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I’ve decided to take advantage of the large space I have at No. 76 John street, and design some wallpaper. This is something I have always had planned to do since college, but somehow it never developed. As a starting point I want to use some of my collage work and translate it into a hand printed wall paper design
Artist’s residencies are extremely important as they tend to have a lasting impact on the artists ranging from substantial shifts in their work and or in the direction of their practice. They often enable artists to develop new networks and meet others from different backgrounds. Overall they also offer artists that much needed period of contemplation and reassessment. Residencies allow the Arts Office to support Arts Practitioners ‘assisting artists in realising their artistic ambitions’ (Arts Council of Ireland).
Marie Connole will commence her six week residency at Kilkenny County Councils Arts Office, no. 72 John Street on Monday February 4th 2008. Marie’s work weaves together oddities, fears and beliefs formed from observations of growths and the human body. These elements shape our individual psyche and, freed from reason, they attach and re combine with each other creating new stories and associations. The imagination is the ultimate means of exploration and escape; a place to confront and understand our experiences… just as encounters with the strange and bizarre are not always terrifying, neither is that which is small and beautiful always harmless. These are the contradictions we live by.
For further details on this or any other Arts Office activities please contact the Arts Office, No. 72, John Street, Kilkenny on 056 7794138.
This residency was the catalyst for anew direction for my practice and has helped to give a clearer focus to my work. The research into the fibres answered some of my initial questions, but it also raised more specific questions related to skills and techniques that I needed in order to create the desired end results. How could I sheet form pulps that took ages to drain and how could I then work with these papers. Carriage House Paper Making Studio’s in New York would provide the answers to my questions.
A two-day course at Carriage House, in ‘Working with High Shrinkage Fibres for Sculptural Paper’ at the beginning of March answered all my questions and more. These new techniques combined with the research I undertook for the residency form the basis for my latest body of work.
The denim Dress: Restrict, Release, Express
Created in collaboration with Bernie McCoy for the Future Fashion, an Eco fashion show held at trinity College Dublin, Restrain, Release, Express, was featured in the Irish Times (April 13th p.4) Formed from the recycling denim jeans and abaca fibres, many of the techniques used when making this piece came directly from the research undertaken during the residency.
Photographs of this wearable sculpture will be sent to Levi’s in the hope that they might sponser a similar project.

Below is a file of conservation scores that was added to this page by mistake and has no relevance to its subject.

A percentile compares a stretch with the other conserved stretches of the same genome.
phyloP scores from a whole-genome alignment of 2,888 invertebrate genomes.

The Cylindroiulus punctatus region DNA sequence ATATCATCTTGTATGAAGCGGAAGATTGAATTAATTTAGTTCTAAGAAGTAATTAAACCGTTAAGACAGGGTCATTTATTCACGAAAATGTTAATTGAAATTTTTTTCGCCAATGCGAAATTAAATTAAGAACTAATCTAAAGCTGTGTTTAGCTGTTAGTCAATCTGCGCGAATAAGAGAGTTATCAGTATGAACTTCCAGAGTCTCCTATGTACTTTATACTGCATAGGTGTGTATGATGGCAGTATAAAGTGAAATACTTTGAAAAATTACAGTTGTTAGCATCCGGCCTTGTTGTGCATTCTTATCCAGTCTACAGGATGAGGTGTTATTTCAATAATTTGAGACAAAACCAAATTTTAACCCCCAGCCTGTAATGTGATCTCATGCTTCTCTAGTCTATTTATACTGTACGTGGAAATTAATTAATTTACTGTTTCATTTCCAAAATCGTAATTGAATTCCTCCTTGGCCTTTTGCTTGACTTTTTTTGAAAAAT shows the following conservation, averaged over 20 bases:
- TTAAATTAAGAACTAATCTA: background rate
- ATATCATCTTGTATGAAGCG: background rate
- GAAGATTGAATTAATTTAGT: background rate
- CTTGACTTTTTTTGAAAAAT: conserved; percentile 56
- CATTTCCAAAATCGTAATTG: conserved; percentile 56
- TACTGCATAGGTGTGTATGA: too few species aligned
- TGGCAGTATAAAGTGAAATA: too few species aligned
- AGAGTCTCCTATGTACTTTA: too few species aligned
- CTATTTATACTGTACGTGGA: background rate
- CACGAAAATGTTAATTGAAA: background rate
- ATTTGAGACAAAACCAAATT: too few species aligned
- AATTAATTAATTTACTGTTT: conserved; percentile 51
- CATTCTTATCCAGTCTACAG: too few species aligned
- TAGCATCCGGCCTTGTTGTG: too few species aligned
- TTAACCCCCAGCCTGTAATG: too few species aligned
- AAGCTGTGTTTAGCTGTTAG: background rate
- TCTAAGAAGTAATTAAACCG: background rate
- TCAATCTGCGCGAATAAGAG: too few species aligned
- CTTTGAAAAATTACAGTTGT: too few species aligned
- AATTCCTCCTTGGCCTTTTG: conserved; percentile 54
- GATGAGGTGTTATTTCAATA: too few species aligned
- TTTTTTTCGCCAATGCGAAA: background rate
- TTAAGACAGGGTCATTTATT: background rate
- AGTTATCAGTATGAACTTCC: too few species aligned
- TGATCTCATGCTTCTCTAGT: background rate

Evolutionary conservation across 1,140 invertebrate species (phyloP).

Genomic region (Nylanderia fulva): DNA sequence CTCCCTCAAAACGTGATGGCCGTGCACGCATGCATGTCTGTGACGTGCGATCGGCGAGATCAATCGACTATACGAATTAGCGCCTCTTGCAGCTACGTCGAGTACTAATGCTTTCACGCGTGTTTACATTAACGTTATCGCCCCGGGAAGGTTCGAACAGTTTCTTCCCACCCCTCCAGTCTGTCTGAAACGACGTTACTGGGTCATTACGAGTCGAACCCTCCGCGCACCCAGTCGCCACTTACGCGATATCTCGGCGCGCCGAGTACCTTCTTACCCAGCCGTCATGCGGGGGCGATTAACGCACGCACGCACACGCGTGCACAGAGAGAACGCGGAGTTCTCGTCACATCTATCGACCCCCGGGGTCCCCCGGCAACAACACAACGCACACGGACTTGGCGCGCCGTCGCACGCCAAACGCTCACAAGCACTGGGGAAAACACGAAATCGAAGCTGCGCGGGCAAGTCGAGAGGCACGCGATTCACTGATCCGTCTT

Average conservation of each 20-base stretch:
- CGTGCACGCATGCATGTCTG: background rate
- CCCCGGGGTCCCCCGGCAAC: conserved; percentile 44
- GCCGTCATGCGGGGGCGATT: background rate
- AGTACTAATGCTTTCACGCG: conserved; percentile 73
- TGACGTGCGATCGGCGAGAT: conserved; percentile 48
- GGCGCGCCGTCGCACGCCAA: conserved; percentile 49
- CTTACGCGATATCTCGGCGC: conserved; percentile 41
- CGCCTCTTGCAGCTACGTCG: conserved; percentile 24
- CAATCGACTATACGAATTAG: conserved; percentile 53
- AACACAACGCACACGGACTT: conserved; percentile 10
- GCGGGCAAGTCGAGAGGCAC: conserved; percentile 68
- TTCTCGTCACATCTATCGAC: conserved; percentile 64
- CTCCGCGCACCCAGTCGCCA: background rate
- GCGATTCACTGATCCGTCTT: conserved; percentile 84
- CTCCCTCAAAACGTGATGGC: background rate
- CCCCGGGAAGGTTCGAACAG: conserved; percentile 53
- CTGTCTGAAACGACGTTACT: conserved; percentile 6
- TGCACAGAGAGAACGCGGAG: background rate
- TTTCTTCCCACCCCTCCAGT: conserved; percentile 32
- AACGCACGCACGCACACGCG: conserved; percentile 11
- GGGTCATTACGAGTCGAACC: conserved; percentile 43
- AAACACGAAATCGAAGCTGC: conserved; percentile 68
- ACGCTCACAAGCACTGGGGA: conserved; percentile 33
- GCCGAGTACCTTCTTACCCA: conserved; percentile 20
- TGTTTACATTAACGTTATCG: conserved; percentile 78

I am at present working on a new body of moving sculptural work that will be suspended. It will be exhibited in Castlecomer Estate Yard for the Kilkenny Arts Festival.
During the six week residency I created a collection of linked pieces, inspired by the day to day transition from Autumn to Winter in Castlecomer Demesne.
Walking Through Leaves
This piece is made up of three, 4 metre banners, representing The Demesne as it moves from Autumn to Winter.
Using my samples a guide for my palette, I made up batches of abaca fibres, and used it as a base for the pieces.
The central banner was created with the abaca and straw pulp and over poured with plain abaca. The pulp was then embedded with found leaves, to create the effect of swirls of leaves falling in the Autumn winds.
The right hand banner is embedded with the Winter seed heads from cow parsley found along the woodland paths of the Demesne.
As the banners move and gently touch each other, they createa sound reminiscent of ‘walking through leaves’.
Abaca and straw with Maple Leaves
Abaca with Beech Leaves
Abaca and Winter Cow Parsley
This piece was also created by pouring abaca onto a screen. I then poured and painted pulps such as recycled denim, straw and flax, using string, barks and seed heads for texture.
It was inspired by the shapes that emerge from a Winter landscape once again the foliage dies back.
It was hung from a fishing wire, and moved in the breeze.
Moving Fragments (1m x 100cm, 50cm x 10cm, 10cm x 4cm)
These pieces were formed by pouring abaca and embedding wood shaving. They were hung from fishing wire and allowed to move freely, slowly twirling and relating to each other.
I tried projecting some of the images taken in the Demesne onto these moving pieces but the result was disappointing. I would need more technical know how to create the desired effect.
Then collection of pieces were hung in the studio in the Castlecomer Estate Yard so I could see how they related to each other. I was pleased with the individual pieces but was not sure how they really related to each other. On reflection I fell like In was trying to force the pieces to relate. Coming from a Theatre background, I think I was putting pressure on myself to ‘produce’ a ‘show’; this pressure was also interfering with my creativity. One important element to come out of this residency was that I discovered that it’s okay to create for myself, I don’t need to have an audience. The aim of the residency was to improve my practice.